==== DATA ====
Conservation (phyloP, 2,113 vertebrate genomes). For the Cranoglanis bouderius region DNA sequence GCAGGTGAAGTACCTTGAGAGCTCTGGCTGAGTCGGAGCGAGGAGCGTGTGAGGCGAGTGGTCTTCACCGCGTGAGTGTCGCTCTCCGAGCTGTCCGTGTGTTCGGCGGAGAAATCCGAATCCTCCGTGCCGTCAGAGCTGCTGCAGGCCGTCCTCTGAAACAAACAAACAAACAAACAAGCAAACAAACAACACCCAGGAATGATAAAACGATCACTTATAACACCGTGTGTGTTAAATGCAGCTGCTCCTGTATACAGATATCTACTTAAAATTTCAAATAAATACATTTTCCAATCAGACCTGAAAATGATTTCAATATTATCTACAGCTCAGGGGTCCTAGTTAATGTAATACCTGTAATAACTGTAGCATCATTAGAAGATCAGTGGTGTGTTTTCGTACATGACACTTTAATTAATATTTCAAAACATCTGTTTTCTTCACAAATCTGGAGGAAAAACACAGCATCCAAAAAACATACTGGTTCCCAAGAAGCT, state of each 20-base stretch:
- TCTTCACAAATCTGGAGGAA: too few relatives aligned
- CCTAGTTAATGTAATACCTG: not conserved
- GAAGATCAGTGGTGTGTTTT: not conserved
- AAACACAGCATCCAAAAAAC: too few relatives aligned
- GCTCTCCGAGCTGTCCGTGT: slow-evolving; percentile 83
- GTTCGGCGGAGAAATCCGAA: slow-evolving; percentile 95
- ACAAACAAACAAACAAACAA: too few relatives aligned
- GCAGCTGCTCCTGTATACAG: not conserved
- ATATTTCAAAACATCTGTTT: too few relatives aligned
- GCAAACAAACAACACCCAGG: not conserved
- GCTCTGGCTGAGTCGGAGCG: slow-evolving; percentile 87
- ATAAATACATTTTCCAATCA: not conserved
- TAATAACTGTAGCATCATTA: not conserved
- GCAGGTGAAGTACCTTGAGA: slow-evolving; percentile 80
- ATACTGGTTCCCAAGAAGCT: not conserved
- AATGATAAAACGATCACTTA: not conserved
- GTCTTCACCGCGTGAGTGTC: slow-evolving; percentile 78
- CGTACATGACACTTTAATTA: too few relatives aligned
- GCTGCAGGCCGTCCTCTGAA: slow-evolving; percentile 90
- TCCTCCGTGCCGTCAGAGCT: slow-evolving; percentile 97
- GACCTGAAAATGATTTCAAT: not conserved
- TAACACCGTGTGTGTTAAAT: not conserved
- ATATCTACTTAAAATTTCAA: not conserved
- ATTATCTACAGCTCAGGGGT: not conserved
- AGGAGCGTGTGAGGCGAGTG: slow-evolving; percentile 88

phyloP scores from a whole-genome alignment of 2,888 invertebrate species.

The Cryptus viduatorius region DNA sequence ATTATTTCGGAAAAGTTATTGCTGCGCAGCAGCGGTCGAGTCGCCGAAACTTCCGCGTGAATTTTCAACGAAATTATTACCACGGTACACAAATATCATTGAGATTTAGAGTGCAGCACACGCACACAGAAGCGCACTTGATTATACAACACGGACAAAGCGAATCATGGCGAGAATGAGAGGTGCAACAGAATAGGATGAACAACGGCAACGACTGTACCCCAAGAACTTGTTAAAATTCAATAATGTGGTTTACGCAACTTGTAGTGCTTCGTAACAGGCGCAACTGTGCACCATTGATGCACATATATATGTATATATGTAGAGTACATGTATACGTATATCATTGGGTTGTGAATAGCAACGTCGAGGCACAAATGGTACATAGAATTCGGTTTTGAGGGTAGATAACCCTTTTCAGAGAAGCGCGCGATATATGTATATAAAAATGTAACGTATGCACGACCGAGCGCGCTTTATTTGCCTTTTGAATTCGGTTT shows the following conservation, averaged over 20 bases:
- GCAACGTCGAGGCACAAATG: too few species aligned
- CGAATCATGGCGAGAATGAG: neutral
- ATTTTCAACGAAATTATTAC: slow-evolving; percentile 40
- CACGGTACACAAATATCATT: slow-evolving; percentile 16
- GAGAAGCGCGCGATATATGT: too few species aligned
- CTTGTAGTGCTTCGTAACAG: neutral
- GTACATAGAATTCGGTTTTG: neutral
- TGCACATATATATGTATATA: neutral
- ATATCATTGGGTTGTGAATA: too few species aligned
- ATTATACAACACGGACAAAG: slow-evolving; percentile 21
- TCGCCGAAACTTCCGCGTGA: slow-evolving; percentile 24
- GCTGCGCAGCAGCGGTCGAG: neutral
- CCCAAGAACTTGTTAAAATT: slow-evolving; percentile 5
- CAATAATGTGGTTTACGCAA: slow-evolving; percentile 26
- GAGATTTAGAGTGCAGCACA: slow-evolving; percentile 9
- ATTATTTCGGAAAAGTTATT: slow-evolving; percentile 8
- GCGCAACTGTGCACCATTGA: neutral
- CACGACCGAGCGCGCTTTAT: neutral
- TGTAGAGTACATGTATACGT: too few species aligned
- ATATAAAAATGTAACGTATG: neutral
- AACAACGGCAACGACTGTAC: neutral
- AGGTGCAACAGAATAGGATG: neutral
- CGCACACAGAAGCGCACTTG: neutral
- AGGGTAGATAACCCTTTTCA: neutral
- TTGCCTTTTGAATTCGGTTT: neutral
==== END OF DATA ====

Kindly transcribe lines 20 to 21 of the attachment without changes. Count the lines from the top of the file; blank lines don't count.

- GCTGCAGGCCGTCCTCTGAA: slow-evolving; percentile 90
- TCCTCCGTGCCGTCAGAGCT: slow-evolving; percentile 97